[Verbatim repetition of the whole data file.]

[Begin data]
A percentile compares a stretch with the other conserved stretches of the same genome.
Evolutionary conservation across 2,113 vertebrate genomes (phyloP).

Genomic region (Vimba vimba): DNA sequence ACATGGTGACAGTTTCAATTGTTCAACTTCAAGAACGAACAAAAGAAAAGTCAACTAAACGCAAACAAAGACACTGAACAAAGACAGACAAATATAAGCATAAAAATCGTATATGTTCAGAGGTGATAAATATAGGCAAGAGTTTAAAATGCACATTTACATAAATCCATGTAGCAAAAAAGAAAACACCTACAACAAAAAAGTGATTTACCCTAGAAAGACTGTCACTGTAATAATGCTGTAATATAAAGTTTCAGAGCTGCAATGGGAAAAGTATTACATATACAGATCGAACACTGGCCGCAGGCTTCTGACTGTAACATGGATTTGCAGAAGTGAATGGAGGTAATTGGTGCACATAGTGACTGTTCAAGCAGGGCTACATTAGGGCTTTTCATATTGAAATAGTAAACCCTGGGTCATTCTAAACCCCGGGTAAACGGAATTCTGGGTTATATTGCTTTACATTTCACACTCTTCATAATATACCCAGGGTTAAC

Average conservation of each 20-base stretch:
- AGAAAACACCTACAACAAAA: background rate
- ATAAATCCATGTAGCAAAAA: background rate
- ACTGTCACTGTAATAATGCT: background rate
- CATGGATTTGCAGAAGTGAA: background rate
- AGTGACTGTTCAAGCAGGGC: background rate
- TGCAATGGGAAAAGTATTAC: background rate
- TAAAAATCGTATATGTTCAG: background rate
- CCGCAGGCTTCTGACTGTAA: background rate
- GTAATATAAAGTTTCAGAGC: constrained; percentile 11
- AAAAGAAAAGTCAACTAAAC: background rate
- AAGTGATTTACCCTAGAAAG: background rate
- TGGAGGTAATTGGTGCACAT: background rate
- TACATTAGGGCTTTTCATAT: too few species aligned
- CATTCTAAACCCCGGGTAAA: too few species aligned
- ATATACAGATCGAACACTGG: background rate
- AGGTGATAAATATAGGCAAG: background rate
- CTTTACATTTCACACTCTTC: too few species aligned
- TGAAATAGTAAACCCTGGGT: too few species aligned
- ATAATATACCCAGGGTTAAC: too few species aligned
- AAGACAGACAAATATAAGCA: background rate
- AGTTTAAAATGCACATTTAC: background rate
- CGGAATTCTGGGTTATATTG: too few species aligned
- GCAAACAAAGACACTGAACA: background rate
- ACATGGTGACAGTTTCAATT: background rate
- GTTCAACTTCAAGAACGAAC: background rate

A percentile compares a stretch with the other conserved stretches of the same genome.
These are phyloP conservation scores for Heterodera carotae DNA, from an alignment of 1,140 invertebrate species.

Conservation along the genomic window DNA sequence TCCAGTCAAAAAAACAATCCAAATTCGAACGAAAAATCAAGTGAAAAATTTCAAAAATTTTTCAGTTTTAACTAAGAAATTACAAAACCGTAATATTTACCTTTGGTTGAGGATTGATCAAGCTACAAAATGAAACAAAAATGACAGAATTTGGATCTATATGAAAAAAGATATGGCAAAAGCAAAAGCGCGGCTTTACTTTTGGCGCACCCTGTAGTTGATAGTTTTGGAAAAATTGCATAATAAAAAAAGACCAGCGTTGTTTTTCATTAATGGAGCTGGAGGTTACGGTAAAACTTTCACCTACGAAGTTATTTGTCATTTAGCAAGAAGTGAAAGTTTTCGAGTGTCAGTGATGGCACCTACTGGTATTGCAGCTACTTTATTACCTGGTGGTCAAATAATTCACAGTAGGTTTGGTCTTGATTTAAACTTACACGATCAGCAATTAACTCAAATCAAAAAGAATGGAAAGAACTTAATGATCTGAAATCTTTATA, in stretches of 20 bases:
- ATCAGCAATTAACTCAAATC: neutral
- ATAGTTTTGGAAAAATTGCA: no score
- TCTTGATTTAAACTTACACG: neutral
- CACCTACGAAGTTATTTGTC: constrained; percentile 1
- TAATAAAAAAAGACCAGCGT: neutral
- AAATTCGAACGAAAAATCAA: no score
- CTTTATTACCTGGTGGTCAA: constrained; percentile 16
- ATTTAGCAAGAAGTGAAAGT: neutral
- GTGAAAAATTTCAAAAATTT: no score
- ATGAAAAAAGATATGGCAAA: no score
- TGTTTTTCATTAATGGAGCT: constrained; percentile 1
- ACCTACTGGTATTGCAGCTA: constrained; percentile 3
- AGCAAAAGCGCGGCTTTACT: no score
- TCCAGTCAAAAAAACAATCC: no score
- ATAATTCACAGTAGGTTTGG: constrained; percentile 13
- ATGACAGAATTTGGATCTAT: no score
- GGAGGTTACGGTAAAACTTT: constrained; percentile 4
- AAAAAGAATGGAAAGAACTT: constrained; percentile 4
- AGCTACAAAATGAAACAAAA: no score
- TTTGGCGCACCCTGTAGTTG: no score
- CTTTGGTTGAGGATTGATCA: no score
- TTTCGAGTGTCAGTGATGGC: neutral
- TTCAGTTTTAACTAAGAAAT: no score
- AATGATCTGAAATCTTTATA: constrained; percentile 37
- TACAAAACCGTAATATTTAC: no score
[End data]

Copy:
A percentile compares a stretch with the other conserved stretches of the same genome.
Evolutionary conservation across 2,113 vertebrate genomes (phyloP).

Genomic region (Vimba vimba): DNA sequence ACATGGTGACAGTTTCAATTGTTCAACTTCAAGAACGAACAAAAGAAAAGTCAACTAAACGCAAACAAAGACACTGAACAAAGACAGACAAATATAAGCATAAAAATCGTATATGTTCAGAGGTGATAAATATAGGCAAGAGTTTAAAATGCACATTTACATAAATCCATGTAGCAAAAAAGAAAACACCTACAACAAAAAAGTGATTTACCCTAGAAAGACTGTCACTGTAATAATGCTGTAATATAAAGTTTCAGAGCTGCAATGGGAAAAGTATTACATATACAGATCGAACACTGGCCGCAGGCTTCTGACTGTAACATGGATTTGCAGAAGTGAATGGAGGTAATTGGTGCACATAGTGACTGTTCAAGCAGGGCTACATTAGGGCTTTTCATATTGAAATAGTAAACCCTGGGTCATTCTAAACCCCGGGTAAACGGAATTCTGGGTTATATTGCTTTACATTTCACACTCTTCATAATATACCCAGGGTTAAC

Average conservation of each 20-base stretch:
- AGAAAACACCTACAACAAAA: background rate
- ATAAATCCATGTAGCAAAAA: background rate
- ACTGTCACTGTAATAATGCT: background rate
- CATGGATTTGCAGAAGTGAA: background rate
- AGTGACTGTTCAAGCAGGGC: background rate
- TGCAATGGGAAAAGTATTAC: background rate
- TAAAAATCGTATATGTTCAG: background rate
- CCGCAGGCTTCTGACTGTAA: background rate
- GTAATATAAAGTTTCAGAGC: constrained; percentile 11
- AAAAGAAAAGTCAACTAAAC: background rate
- AAGTGATTTACCCTAGAAAG: background rate
- TGGAGGTAATTGGTGCACAT: background rate
- TACATTAGGGCTTTTCATAT: too few species aligned
- CATTCTAAACCCCGGGTAAA: too few species aligned
- ATATACAGATCGAACACTGG: background rate
- AGGTGATAAATATAGGCAAG: background rate
- CTTTACATTTCACACTCTTC: too few species aligned
- TGAAATAGTAAACCCTGGGT: too few species aligned
- ATAATATACCCAGGGTTAAC: too few species aligned
- AAGACAGACAAATATAAGCA: background rate
- AGTTTAAAATGCACATTTAC: background rate
- CGGAATTCTGGGTTATATTG: too few species aligned
- GCAAACAAAGACACTGAACA: background rate
- ACATGGTGACAGTTTCAATT: background rate
- GTTCAACTTCAAGAACGAAC: background rate

A percentile compares a stretch with the other conserved stretches of the same genome.
These are phyloP conservation scores for Heterodera carotae DNA, from an alignment of 1,140 invertebrate species.

Conservation along the genomic window DNA sequence TCCAGTCAAAAAAACAATCCAAATTCGAACGAAAAATCAAGTGAAAAATTTCAAAAATTTTTCAGTTTTAACTAAGAAATTACAAAACCGTAATATTTACCTTTGGTTGAGGATTGATCAAGCTACAAAATGAAACAAAAATGACAGAATTTGGATCTATATGAAAAAAGATATGGCAAAAGCAAAAGCGCGGCTTTACTTTTGGCGCACCCTGTAGTTGATAGTTTTGGAAAAATTGCATAATAAAAAAAGACCAGCGTTGTTTTTCATTAATGGAGCTGGAGGTTACGGTAAAACTTTCACCTACGAAGTTATTTGTCATTTAGCAAGAAGTGAAAGTTTTCGAGTGTCAGTGATGGCACCTACTGGTATTGCAGCTACTTTATTACCTGGTGGTCAAATAATTCACAGTAGGTTTGGTCTTGATTTAAACTTACACGATCAGCAATTAACTCAAATCAAAAAGAATGGAAAGAACTTAATGATCTGAAATCTTTATA, in stretches of 20 bases:
- ATCAGCAATTAACTCAAATC: neutral
- ATAGTTTTGGAAAAATTGCA: no score
- TCTTGATTTAAACTTACACG: neutral
- CACCTACGAAGTTATTTGTC: constrained; percentile 1
- TAATAAAAAAAGACCAGCGT: neutral
- AAATTCGAACGAAAAATCAA: no score
- CTTTATTACCTGGTGGTCAA: constrained; percentile 16
- ATTTAGCAAGAAGTGAAAGT: neutral
- GTGAAAAATTTCAAAAATTT: no score
- ATGAAAAAAGATATGGCAAA: no score
- TGTTTTTCATTAATGGAGCT: constrained; percentile 1
- ACCTACTGGTATTGCAGCTA: constrained; percentile 3
- AGCAAAAGCGCGGCTTTACT: no score
- TCCAGTCAAAAAAACAATCC: no score
- ATAATTCACAGTAGGTTTGG: constrained; percentile 13
- ATGACAGAATTTGGATCTAT: no score
- GGAGGTTACGGTAAAACTTT: constrained; percentile 4
- AAAAAGAATGGAAAGAACTT: constrained; percentile 4
- AGCTACAAAATGAAACAAAA: no score
- TTTGGCGCACCCTGTAGTTG: no score
- CTTTGGTTGAGGATTGATCA: no score
- TTTCGAGTGTCAGTGATGGC: neutral
- TTCAGTTTTAACTAAGAAAT: no score
- AATGATCTGAAATCTTTATA: constrained; percentile 37
- TACAAAACCGTAATATTTAC: no score